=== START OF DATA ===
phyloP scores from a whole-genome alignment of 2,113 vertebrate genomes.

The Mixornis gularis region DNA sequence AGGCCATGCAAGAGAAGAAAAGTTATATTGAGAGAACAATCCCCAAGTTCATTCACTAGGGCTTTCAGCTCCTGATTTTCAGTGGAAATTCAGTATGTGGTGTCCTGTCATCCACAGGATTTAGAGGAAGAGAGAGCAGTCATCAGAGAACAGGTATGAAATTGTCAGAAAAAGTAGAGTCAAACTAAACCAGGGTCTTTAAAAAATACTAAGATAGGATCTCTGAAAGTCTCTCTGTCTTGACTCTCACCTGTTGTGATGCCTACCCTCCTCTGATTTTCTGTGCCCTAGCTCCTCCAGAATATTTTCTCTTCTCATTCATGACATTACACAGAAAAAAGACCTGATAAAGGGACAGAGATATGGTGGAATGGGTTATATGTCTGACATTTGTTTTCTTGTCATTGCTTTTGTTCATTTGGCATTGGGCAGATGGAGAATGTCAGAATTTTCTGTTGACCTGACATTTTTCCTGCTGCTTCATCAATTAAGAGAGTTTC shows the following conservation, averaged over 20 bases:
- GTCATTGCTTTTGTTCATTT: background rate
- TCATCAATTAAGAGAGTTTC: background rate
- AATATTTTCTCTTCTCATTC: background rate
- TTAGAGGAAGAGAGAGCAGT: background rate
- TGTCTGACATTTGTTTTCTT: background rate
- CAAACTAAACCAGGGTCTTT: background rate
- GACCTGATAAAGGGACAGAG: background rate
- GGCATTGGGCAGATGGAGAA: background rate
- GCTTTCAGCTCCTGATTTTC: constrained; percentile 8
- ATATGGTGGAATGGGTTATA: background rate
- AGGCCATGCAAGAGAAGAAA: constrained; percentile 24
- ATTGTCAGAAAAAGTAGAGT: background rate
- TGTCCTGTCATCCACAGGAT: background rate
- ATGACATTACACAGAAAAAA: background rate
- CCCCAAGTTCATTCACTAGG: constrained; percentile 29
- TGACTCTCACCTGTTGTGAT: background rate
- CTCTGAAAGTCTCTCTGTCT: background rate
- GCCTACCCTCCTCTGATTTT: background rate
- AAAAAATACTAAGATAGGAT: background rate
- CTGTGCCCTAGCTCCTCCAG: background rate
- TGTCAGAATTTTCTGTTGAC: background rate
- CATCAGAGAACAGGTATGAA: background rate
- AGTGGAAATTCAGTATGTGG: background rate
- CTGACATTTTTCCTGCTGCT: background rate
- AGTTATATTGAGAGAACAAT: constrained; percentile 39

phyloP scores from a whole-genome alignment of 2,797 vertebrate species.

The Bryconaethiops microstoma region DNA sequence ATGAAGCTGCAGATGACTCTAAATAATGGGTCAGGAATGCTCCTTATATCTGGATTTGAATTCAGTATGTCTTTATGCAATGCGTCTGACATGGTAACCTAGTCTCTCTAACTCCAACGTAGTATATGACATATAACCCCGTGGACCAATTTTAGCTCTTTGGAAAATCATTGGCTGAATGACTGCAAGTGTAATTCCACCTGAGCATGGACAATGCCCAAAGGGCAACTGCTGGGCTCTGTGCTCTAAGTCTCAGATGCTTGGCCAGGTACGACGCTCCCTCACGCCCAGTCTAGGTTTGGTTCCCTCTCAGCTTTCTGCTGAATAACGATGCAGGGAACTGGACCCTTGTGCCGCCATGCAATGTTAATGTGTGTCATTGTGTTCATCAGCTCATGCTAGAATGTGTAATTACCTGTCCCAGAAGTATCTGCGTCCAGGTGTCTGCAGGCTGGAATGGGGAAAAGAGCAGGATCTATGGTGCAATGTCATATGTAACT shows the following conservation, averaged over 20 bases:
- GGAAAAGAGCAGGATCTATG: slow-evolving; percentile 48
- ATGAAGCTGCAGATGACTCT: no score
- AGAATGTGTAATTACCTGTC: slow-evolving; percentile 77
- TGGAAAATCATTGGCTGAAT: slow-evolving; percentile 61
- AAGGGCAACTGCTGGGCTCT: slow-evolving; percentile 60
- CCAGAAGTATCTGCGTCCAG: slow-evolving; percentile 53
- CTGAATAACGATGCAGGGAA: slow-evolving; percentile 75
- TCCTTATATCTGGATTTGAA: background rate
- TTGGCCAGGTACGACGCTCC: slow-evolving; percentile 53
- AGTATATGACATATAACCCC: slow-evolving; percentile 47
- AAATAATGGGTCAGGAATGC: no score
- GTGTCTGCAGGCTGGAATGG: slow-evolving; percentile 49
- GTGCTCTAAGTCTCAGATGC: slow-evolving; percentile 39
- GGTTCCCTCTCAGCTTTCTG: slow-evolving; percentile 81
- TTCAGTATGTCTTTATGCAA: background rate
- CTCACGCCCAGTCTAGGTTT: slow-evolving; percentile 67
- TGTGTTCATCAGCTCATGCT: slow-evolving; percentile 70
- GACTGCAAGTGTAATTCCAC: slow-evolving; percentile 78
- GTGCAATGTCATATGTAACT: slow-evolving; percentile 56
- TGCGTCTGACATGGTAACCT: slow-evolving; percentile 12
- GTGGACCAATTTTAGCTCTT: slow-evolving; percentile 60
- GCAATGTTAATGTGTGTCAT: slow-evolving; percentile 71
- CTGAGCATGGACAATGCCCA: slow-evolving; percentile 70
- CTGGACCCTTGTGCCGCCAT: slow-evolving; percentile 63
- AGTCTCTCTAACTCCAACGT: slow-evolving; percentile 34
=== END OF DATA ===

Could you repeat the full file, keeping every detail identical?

phyloP scores from a whole-genome alignment of 2,113 vertebrate genomes.

The Mixornis gularis region DNA sequence AGGCCATGCAAGAGAAGAAAAGTTATATTGAGAGAACAATCCCCAAGTTCATTCACTAGGGCTTTCAGCTCCTGATTTTCAGTGGAAATTCAGTATGTGGTGTCCTGTCATCCACAGGATTTAGAGGAAGAGAGAGCAGTCATCAGAGAACAGGTATGAAATTGTCAGAAAAAGTAGAGTCAAACTAAACCAGGGTCTTTAAAAAATACTAAGATAGGATCTCTGAAAGTCTCTCTGTCTTGACTCTCACCTGTTGTGATGCCTACCCTCCTCTGATTTTCTGTGCCCTAGCTCCTCCAGAATATTTTCTCTTCTCATTCATGACATTACACAGAAAAAAGACCTGATAAAGGGACAGAGATATGGTGGAATGGGTTATATGTCTGACATTTGTTTTCTTGTCATTGCTTTTGTTCATTTGGCATTGGGCAGATGGAGAATGTCAGAATTTTCTGTTGACCTGACATTTTTCCTGCTGCTTCATCAATTAAGAGAGTTTC shows the following conservation, averaged over 20 bases:
- GTCATTGCTTTTGTTCATTT: background rate
- TCATCAATTAAGAGAGTTTC: background rate
- AATATTTTCTCTTCTCATTC: background rate
- TTAGAGGAAGAGAGAGCAGT: background rate
- TGTCTGACATTTGTTTTCTT: background rate
- CAAACTAAACCAGGGTCTTT: background rate
- GACCTGATAAAGGGACAGAG: background rate
- GGCATTGGGCAGATGGAGAA: background rate
- GCTTTCAGCTCCTGATTTTC: constrained; percentile 8
- ATATGGTGGAATGGGTTATA: background rate
- AGGCCATGCAAGAGAAGAAA: constrained; percentile 24
- ATTGTCAGAAAAAGTAGAGT: background rate
- TGTCCTGTCATCCACAGGAT: background rate
- ATGACATTACACAGAAAAAA: background rate
- CCCCAAGTTCATTCACTAGG: constrained; percentile 29
- TGACTCTCACCTGTTGTGAT: background rate
- CTCTGAAAGTCTCTCTGTCT: background rate
- GCCTACCCTCCTCTGATTTT: background rate
- AAAAAATACTAAGATAGGAT: background rate
- CTGTGCCCTAGCTCCTCCAG: background rate
- TGTCAGAATTTTCTGTTGAC: background rate
- CATCAGAGAACAGGTATGAA: background rate
- AGTGGAAATTCAGTATGTGG: background rate
- CTGACATTTTTCCTGCTGCT: background rate
- AGTTATATTGAGAGAACAAT: constrained; percentile 39

phyloP scores from a whole-genome alignment of 2,797 vertebrate species.

The Bryconaethiops microstoma region DNA sequence ATGAAGCTGCAGATGACTCTAAATAATGGGTCAGGAATGCTCCTTATATCTGGATTTGAATTCAGTATGTCTTTATGCAATGCGTCTGACATGGTAACCTAGTCTCTCTAACTCCAACGTAGTATATGACATATAACCCCGTGGACCAATTTTAGCTCTTTGGAAAATCATTGGCTGAATGACTGCAAGTGTAATTCCACCTGAGCATGGACAATGCCCAAAGGGCAACTGCTGGGCTCTGTGCTCTAAGTCTCAGATGCTTGGCCAGGTACGACGCTCCCTCACGCCCAGTCTAGGTTTGGTTCCCTCTCAGCTTTCTGCTGAATAACGATGCAGGGAACTGGACCCTTGTGCCGCCATGCAATGTTAATGTGTGTCATTGTGTTCATCAGCTCATGCTAGAATGTGTAATTACCTGTCCCAGAAGTATCTGCGTCCAGGTGTCTGCAGGCTGGAATGGGGAAAAGAGCAGGATCTATGGTGCAATGTCATATGTAACT shows the following conservation, averaged over 20 bases:
- GGAAAAGAGCAGGATCTATG: slow-evolving; percentile 48
- ATGAAGCTGCAGATGACTCT: no score
- AGAATGTGTAATTACCTGTC: slow-evolving; percentile 77
- TGGAAAATCATTGGCTGAAT: slow-evolving; percentile 61
- AAGGGCAACTGCTGGGCTCT: slow-evolving; percentile 60
- CCAGAAGTATCTGCGTCCAG: slow-evolving; percentile 53
- CTGAATAACGATGCAGGGAA: slow-evolving; percentile 75
- TCCTTATATCTGGATTTGAA: background rate
- TTGGCCAGGTACGACGCTCC: slow-evolving; percentile 53
- AGTATATGACATATAACCCC: slow-evolving; percentile 47
- AAATAATGGGTCAGGAATGC: no score
- GTGTCTGCAGGCTGGAATGG: slow-evolving; percentile 49
- GTGCTCTAAGTCTCAGATGC: slow-evolving; percentile 39
- GGTTCCCTCTCAGCTTTCTG: slow-evolving; percentile 81
- TTCAGTATGTCTTTATGCAA: background rate
- CTCACGCCCAGTCTAGGTTT: slow-evolving; percentile 67
- TGTGTTCATCAGCTCATGCT: slow-evolving; percentile 70
- GACTGCAAGTGTAATTCCAC: slow-evolving; percentile 78
- GTGCAATGTCATATGTAACT: slow-evolving; percentile 56
- TGCGTCTGACATGGTAACCT: slow-evolving; percentile 12
- GTGGACCAATTTTAGCTCTT: slow-evolving; percentile 60
- GCAATGTTAATGTGTGTCAT: slow-evolving; percentile 71
- CTGAGCATGGACAATGCCCA: slow-evolving; percentile 70
- CTGGACCCTTGTGCCGCCAT: slow-evolving; percentile 63
- AGTCTCTCTAACTCCAACGT: slow-evolving; percentile 34